2. 2. Brigade Support Battalion Makes the Mission!Staff Sgt. Robert P. Kercheval of Sullivan, assistant team leader, Spc. Andre Gallions of Robbins, Ill. loads expended artilleryCo. A, 634th BSB disseminates information during a mission crates onto a truck. Spc. Gallions is a hazardous materials certi-briefing. The Soldiers were transporting a company of infantry fied truck driver with Company G, 634th BSB. Co. G, 634th is theSoldiers and were an integral part in helping them complete forward support company that provides logistics support to 2ndtheir mission. (U.S. Army photo by Sgt. Jesse Hauk/released). Bn., 122nd Field Artillery. (U.S. Army photo by Maj. Nathan Westby). Soldiers with Co. A, 634th BSB prepare to transport Soldiers from 1st Bn., 178th Infantry. Company A is the brigade support com- pany in the 634th BSB that provides the brigade with its own organic capability to move Soldiers and equipment throughout the battlespace. (U.S. Army photo by Sgt. Jesse Houk/released) “TF Provider has achieved tactical and logistic excellence at XCTC. The level of support provided to the brigade was outstanding. ” Lt. Col. Charles Kitson, Commander, 634th Brigade Support BattalionPfc. Andrew R. Nolan of Mattoon and Sgt. Kevin M. Johnson Staff Sgt. James Fluechtling of Lansing, Ill. with Co. G, 634th BSBof Nokomis help infantry Soldiers safely exit after transporting stacks expended artillery ammo crates for loading onto a hazardthem from the field to their barracks. The two Soldiers are a materials (HAZMAT) transport truck. Staff Sgt. Fluechtling has apart of Company A, 634th Brigade Support Battalion and are HAZMAT certification to handle live and expended ammunition,participating in the Army National Guard’s eXportable Combat which is required of soldiers in the 634th BSB who handle am-Training Capability program at Camp Ripley, Minn. (U.S. Army photo munition. (U.S. Army photo by Maj. Nathan Westby).by Sgt. Jesse Houk/released) Page 2
  3. 3. TF Provider deliverscontinued from page 1during XCTC. The level of support provid-ed to the brigade was outstanding. XCTCnot only provided TF Provider the oppor-tunity to sustain logistical operations in acombat environment, but it also stressed theSoldiers by ensuring they received many ofthe same lanes training that the maneuverunits received. Our Soldiers are pumped and excited bythe training they had here at XCTC, but ourjob is not over until all Soldiers and theirequipment is returned safely to home sta-tion. n[Top] Spc. Nicholas O.M. Williams of Chica-go, a Soldier in Company E, 634th BrigadeSupport Battalion, prepares to transporta company of infantry Soldiers July 18.The training is a part of the Army NationalGuard’s eXportable Combat Training Capa-bility program at Camp Ripley, Minn. (U.S.Army photo by Sgt. Jesse Houk/ released)[Middle] Sgt. William S. Richards of Morrisoperates a lift while Spc. Zach D. Erzinger ofElwood prepares to assist as they replacethe engine of an inoperable High MobilityMulti-Purpose Wheeled Vehicle July 17 atCamp Ripley, Minn. The Soldiers are fromCompany E, 634th Brigade Support Battal-ion and are participating in the Army Na-tional Guard’s eXportable Combat TrainingCapability program and do what it takes tokeep everything else operational so mis-sions can be achieved. (Photo courtesy ofSgt. 1st Class Joe A. Seiders. (U.S. Army photoby Sgt. Jesse Houk/ released)[Bottom] Soldiers with Company E, 634thBrigade Support Battalion search a villageduring the unit’s improvised explosive de-vice defeat lane training exercise July 15 atCamp Ripley, Minn. (Photo courtesy of 1st Sgt.Phillip Wire) Thank you, for all that you do. 33rd IBCT PAO Staff Maj. Nathan Westby Spc. Christopher Garibay Pfc. Allison Lampe 139th Mobile Public Affairs Det. Sgt. 1st Class Mike Chrisman Sgt. Jesse Houk Page 3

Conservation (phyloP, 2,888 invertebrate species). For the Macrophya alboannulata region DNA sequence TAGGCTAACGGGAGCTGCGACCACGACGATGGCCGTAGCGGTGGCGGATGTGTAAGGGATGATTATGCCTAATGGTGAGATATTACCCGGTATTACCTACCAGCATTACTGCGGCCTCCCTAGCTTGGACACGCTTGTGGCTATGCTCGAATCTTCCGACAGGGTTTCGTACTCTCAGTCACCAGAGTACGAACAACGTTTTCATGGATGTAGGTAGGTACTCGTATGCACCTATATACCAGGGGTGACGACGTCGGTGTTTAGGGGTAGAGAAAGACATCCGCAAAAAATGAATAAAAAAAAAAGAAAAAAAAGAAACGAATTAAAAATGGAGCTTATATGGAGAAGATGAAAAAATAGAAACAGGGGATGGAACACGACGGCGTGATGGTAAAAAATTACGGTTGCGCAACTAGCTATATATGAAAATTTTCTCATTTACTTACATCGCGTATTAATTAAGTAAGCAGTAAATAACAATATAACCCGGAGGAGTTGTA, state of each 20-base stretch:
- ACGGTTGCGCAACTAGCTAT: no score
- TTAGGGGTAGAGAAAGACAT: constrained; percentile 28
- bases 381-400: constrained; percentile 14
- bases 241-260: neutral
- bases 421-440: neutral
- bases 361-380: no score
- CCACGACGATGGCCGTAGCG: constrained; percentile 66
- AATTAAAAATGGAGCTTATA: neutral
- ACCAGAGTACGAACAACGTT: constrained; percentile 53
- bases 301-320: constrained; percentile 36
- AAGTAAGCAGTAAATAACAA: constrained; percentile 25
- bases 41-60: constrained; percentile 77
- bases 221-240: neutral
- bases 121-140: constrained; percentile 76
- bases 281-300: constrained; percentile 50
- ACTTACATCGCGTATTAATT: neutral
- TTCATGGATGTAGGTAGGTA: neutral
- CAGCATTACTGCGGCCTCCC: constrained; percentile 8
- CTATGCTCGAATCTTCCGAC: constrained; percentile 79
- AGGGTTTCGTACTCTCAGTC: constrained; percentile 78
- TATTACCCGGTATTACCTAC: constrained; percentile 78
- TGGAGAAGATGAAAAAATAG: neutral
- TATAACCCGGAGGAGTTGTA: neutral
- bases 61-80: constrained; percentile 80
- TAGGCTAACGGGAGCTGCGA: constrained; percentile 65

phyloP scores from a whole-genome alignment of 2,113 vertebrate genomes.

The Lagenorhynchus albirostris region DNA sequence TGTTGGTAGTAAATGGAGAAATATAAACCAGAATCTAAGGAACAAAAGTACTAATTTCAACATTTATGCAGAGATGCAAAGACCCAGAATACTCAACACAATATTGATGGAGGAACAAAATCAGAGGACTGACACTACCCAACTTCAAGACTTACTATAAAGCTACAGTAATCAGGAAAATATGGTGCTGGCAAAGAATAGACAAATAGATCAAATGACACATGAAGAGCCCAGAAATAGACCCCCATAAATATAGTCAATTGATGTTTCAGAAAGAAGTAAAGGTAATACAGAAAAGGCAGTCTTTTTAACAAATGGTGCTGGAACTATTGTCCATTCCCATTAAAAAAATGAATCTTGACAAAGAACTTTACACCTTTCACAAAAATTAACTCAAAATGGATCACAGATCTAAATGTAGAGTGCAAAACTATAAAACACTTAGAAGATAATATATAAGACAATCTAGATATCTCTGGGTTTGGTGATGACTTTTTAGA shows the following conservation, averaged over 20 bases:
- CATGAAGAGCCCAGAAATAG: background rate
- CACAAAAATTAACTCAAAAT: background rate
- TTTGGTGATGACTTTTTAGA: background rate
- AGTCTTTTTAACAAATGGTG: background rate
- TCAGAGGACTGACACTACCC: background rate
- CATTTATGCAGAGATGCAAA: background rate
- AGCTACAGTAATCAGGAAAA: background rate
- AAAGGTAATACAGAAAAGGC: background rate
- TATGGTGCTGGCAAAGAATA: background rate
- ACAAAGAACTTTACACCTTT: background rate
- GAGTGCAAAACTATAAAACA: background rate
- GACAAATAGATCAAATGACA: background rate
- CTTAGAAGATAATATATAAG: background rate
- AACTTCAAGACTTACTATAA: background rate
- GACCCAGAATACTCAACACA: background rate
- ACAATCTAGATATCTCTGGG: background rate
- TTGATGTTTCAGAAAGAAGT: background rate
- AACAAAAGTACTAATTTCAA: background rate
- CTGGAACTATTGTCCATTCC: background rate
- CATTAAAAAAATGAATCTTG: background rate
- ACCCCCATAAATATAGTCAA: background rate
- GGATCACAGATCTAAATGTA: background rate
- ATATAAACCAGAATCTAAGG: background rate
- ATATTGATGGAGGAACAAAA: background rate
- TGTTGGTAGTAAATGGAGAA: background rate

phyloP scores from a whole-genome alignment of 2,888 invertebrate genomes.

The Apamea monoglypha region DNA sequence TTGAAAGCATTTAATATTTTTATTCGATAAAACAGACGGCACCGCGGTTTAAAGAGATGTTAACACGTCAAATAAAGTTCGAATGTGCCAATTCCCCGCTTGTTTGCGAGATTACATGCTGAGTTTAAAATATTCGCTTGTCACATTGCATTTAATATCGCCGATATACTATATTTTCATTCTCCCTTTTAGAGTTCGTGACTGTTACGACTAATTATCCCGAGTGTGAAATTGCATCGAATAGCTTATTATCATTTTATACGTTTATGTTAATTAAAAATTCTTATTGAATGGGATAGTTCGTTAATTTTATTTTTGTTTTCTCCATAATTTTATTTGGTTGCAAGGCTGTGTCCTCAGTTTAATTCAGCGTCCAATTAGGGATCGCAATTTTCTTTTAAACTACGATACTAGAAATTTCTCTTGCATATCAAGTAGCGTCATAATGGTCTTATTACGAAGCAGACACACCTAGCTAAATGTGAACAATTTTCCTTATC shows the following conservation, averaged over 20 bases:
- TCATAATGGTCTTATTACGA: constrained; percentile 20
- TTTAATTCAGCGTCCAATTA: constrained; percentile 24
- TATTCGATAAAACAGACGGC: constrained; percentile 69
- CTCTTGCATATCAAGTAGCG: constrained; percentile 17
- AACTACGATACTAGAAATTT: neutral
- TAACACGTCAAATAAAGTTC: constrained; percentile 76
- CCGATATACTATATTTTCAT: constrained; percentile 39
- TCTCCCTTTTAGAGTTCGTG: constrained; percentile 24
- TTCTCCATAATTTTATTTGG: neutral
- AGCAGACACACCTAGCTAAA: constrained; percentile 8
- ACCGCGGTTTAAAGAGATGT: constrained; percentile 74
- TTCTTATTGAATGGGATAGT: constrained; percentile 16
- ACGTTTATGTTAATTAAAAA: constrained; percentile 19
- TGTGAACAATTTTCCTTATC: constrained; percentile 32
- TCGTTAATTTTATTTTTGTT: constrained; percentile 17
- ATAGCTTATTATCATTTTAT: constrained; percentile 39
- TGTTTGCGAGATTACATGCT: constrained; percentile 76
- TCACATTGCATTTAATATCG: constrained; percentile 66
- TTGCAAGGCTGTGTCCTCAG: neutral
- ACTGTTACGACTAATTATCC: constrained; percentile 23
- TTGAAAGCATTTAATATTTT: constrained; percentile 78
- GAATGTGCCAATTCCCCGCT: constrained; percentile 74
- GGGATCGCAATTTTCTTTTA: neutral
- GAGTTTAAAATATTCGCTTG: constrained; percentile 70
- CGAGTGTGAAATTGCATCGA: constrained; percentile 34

4. 4. Medical Soldiers combine civilian skills with militaryby: Sgt. 1st Class Mike Chrisman,139th Mobile Public Affairs Det. could be major and it’s helped me make better decisions.” “From plumbers and electricians According to the Illinois Armyto dentists and doctors, National National Guard personnel branch,Guard Soldiers bring unique skills there is only one Soldier in the Il-to the battlefield. linois Army National Guard who The Illinois Army National is a civilian doctor. Capt. MichaelGuard has approximately 10,000 Thomas of Freeport with Co. C,Soldiers. Many of those Soldiers 634th BSB is trying to doubleare blue collar workers who are that number. Thomas is a surgi-trying to make a better life for their cal resident at Southern Illinoisfamily. Others hold white collar University School of Medicinejobs and have various reasons why in Springfield and is finishing upthey serve their country. his residency. Thomas said he “I love the feeling I get when couldn’t do his Army skills as well Sgt. Lyndsey Bratcher of Bloomington (left), Capt. Michael Thom-I put on the uniform,” said Sgt. without his civilian training. as of Freeport (center) and Spc. Aaron Rice of Charleston (right),Lyndsey Bratcher of Blooming- “They go hand-in-hand,” all with Company C, 634th Brigade Support Battalion in Spring-ton with Company C (Co. C), Thomas said. “My Army leader- field work on a patient during a field training exercise July 20 at634th Brigade Support Battalion ship training has helped teach me Camp Ripley, Minn. Bratcher is a civilian nurse. Thomas is a surgi-(BSB) in Springfield. “The mili- to stay calm and organize things; cal resident at Southern Illinois University School of Medicine intary has helped me advance my civilian training has taught me that Springfield. (U.S. Army photo by Sgt. Jesse Houk/ released)medical skills while serving my medicine crosses all barriers.”country.” Thomas is a field surgeon with the only military dentist partici- “It’s a positive thing,” Shoff Bratcher is a registered nurse the Illinois Army National Guard. pating in the exercise. Shoff said said. “It shows I can commitat St. Joseph Medical Center in Once he completes his residency, it’s imperative to have the proper to something and stick to it. MyBloomington and a medic in the he will become a general oral sur- support personnel for the Soldiers military experiences make me aIllinois Army National Guard. geon in the National Guard. training in the field. more well-rounded person with “The skills I have learned have Co. C, 634th BSB is one of 30 “Like all healthcare professions more to offer.”helped me be more proficient at companies in the Illinois Army we are here to help people,” Shoff Shoff enlisted in the Guard 13my job,” Bratcher said. “The mili- National Guard with the 33rd In- said. “If we can contribute to years ago before he envisionedtary focuses more on trauma and fantry Brigade Combat Team par- them being safe and able to train himself as a military or civilianit’s a different mindset. You have ticipating in a three-week training every day it feels good.” dentist. He said he plans to con-to react to situations differently.” exercise at Camp Ripley, Minn., in Shoff is in the last phase of his tinue his military career because Bratcher said the military has July. Approximately 3,400 Soldiers dental residency and then he can he is contributing to his country.helped make her a better civilian are part of the exercise and medi- start his full-time practice concen- “I’m doing my part and I feelnurse. cal professionals are essential to trating on periodontal treatment. good,” Shoff said. “It’s something “I have learned to keep the worst ensuring the training is a success. He said having military experi- that I think is important and therecase scenario in mind,” Bratcher Capt. Spencer Shoff of God- ence is a great asset as he looks are a lot of experiences I would besaid. “Something that looks minor frey, with Co. C, 634th BSB is toward his future. missing out on if I wasn’t in (the Guard). Although I come here to Sgt. Lyndsey Bratcher of Bloom- do dental work, dentistry is the ington (left) and Spc. Aaron same whether it’s in the civilian Rice of Charleston (right) treat world or military. What keeps me an injured Soldier during a sim- coming back are the Army skills ulated exercise July 20 at Camp and Soldier training.” Ripley, Minn. Bratcher is one of According to statistics from the 21 Soldiers in the Illinois Army Illinois Army National Guard’s National Guard that are civil- Personnel Branch, there are 21 ian nurses. (U.S. Army photo by civilian nurses, two dentists and Sgt. Jesse Houk/released) one doctor serving in the Illinois Army National Guard. “My military experience has af- fected my life in a positive way and helped me fulfill my civilian Stay Informed. desires,” Thomas said. “It’s about Stay Connected. training people and saving lives. That’s why we do it.” n Page 4